The first Russian Strategic Missile Forces regiment armed with a new hypersonic glide vehicle (HGV) — the Avangard (Vanguard in English) hypersonic boost-glide warhead — will be operational in 2019, according to a Russian defense industry source quoted by Russian state media.
The Avangard (Project 4202) regiment will be armed with the UR-100NUTTkH (NATO reporting name: SS-19 Stiletto) intercontinental-range ballistic missile (ICBM), with each ICBM armed with one hypersonic boost-glide warhead. (According to earlier speculation, the HGV was to be mounted on Russia’s newest and most powerful ICBM, the RS-28 Sarmat.)
The regiment, part of the Dombarovskiy (Red Banner) missile division based in the Orenburg region in the south Urals, will be armed with two SS-19 ICBMs. This number will be increased to eventual six SS-19s. A second regiment also consisting of six S-19s fitted with the Avangard HGV will be stood up by 2027, according to the source.
Russia currently possesses around 30 SS-19s with an unknown number in active service (a source cites 10 to 20).
Notably, according to the source, the deployment of the Avangard HGV may begin without additional flight tests of the vehicle.
“[A] control launch of the glide vehicle’s carrier, the UR-100N UTTKh missile, is expected to be carried out before the hypersonic system is accepted for service,” the source said. “However, considering the successful previous launches of the glide vehicle itself and the existence of the reliable and already tested missile, possibly no such a launch will be conducted.”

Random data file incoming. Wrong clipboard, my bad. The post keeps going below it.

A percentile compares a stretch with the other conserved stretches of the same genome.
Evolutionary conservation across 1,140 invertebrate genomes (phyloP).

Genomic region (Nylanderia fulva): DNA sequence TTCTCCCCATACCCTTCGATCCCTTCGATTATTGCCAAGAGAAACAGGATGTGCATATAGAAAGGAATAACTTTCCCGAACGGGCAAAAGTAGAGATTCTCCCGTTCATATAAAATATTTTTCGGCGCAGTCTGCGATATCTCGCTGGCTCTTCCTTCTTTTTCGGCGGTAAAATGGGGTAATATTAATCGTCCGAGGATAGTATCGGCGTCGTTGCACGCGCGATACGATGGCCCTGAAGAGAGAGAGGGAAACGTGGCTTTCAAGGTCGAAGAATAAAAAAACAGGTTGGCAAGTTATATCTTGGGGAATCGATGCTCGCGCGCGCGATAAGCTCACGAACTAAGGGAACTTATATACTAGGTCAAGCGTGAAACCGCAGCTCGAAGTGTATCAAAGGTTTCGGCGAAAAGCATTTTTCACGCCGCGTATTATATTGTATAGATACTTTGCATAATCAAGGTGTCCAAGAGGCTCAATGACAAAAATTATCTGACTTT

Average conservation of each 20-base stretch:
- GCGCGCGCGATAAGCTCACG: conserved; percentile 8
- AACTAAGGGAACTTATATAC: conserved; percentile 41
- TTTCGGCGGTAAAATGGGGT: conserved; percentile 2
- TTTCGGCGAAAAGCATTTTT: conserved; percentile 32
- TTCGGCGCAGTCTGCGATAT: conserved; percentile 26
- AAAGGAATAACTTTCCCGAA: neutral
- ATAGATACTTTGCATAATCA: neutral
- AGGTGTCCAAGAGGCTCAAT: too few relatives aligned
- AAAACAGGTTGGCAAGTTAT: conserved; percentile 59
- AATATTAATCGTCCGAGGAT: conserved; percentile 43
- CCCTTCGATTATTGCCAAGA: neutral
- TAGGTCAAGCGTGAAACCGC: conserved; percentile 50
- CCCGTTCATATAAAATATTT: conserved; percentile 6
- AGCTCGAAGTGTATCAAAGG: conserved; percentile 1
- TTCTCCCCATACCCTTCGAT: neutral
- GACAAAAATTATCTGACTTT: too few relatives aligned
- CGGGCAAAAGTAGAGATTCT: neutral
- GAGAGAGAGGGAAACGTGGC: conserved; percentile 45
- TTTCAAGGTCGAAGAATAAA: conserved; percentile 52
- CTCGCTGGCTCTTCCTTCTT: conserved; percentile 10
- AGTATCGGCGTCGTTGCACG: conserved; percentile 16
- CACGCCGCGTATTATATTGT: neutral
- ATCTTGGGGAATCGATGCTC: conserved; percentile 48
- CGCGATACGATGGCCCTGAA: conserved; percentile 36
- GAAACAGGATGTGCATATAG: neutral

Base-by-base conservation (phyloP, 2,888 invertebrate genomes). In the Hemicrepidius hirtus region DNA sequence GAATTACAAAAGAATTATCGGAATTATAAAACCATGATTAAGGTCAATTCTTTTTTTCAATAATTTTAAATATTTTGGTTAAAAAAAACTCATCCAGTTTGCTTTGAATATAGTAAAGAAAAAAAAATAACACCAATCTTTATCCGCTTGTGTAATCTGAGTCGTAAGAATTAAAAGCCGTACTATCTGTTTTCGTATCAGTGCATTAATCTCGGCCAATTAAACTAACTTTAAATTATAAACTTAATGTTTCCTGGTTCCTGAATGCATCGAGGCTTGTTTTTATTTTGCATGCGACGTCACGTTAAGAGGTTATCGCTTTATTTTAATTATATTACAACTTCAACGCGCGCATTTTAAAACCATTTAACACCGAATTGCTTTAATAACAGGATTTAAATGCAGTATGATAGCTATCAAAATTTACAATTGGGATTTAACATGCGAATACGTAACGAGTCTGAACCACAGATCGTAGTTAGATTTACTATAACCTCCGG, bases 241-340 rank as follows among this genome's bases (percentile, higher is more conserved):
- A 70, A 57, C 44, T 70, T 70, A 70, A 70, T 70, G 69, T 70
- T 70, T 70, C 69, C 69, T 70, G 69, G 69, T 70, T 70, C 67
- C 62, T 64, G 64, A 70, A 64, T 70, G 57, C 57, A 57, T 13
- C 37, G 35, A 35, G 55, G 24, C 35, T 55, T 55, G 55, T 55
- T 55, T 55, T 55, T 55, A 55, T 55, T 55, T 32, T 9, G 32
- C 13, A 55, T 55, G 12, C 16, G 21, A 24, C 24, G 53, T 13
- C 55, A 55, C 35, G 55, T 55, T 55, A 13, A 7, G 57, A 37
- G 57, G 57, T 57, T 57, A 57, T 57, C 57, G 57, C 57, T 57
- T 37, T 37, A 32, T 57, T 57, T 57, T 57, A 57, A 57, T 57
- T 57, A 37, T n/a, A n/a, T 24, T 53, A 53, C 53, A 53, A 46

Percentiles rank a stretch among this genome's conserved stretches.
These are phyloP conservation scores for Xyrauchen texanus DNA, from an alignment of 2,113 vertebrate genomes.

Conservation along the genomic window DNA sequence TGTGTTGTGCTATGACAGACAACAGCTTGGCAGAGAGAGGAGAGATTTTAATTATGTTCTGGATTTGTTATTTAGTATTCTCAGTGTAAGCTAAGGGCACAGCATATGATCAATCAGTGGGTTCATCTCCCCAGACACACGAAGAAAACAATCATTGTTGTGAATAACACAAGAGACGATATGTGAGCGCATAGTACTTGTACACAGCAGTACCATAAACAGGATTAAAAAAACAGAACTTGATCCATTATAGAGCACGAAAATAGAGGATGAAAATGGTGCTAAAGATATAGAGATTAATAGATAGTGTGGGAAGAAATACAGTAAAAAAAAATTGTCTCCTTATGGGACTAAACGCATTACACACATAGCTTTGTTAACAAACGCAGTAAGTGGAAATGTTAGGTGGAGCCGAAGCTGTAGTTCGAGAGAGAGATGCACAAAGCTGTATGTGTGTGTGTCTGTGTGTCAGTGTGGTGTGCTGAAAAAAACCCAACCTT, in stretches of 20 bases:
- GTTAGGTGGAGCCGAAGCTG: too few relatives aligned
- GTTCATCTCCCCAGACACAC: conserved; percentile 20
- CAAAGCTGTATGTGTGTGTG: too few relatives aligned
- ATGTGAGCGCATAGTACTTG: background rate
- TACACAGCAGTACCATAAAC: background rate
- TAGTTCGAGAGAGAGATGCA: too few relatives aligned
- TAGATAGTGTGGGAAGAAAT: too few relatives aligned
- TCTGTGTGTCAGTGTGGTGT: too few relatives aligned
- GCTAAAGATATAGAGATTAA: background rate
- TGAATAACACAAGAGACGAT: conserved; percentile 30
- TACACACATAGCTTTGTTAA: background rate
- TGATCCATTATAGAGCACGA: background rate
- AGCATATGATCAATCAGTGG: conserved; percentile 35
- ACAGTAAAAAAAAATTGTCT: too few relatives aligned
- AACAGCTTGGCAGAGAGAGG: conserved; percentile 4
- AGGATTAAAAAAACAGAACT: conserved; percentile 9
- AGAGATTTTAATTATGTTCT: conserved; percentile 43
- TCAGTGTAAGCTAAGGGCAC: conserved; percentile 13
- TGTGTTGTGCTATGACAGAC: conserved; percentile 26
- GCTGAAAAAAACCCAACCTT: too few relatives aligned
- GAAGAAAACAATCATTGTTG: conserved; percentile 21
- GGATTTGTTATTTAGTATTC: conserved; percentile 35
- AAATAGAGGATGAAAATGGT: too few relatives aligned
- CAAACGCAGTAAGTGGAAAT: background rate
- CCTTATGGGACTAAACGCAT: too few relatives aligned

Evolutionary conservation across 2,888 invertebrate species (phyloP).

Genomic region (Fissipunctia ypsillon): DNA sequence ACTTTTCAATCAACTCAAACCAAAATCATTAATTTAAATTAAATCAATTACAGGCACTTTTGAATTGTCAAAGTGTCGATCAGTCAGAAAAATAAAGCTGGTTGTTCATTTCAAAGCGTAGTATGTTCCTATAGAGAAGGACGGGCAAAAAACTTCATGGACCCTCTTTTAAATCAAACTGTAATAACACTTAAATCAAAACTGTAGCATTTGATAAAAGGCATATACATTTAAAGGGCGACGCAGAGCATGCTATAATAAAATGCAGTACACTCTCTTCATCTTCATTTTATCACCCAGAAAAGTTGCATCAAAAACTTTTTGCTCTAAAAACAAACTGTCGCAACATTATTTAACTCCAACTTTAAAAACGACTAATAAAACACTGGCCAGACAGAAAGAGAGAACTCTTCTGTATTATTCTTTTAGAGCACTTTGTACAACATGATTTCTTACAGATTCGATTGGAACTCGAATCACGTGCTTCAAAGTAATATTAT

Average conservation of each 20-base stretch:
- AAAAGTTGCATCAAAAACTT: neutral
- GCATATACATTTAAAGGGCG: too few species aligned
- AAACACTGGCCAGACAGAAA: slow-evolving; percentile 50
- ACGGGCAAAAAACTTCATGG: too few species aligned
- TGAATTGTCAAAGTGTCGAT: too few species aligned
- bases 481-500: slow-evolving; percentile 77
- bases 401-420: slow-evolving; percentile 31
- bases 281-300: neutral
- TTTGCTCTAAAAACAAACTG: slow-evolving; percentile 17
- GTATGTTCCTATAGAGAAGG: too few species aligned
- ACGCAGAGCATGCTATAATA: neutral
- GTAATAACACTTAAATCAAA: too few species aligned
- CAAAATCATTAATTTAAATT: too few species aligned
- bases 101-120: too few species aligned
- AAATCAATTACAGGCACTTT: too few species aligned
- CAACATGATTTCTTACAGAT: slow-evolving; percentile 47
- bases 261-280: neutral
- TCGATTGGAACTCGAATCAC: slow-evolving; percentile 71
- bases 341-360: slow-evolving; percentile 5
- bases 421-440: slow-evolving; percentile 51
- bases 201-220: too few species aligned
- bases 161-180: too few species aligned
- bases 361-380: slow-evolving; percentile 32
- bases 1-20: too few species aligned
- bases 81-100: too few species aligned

During a speech in March, Russian President Vladimir Putin revealed that the Avangard HGV, developed under the secret Project 4202 and codenamed Yu-71, has already entered serial production. “Russia’s industry has begun to batch-produce this system. It is yet another type of strategic weapon at Russia’s disposal,” Putin said.
In a March analysis of the Russian president’s remarks, I expressed skepticism about the 2019 deployment date of the Avangard:
Given the complexity and technical difficulties that go into designing a hypersonic warhead, the 2019 induction date appears to be unrealistic at this juncture and there has been no official confirmation by the Russian MoD that the Avangard will enter service by 2019. Furthermore, the U.S. intelligence community noted in 2017 that China’s HGV warhead, the DF-17, will be the first to see operational deployment anywhere, implicitly suggesting that the Avangard will probably not make the 2019 deployment.
Earlier this year, it was also revealed that the last test of the Avangard HGV, carried out in October 2017, resulted in a failure. According to U.S. intelligence estimates the hypersonic warhead may achieve initial operational capability in 2020.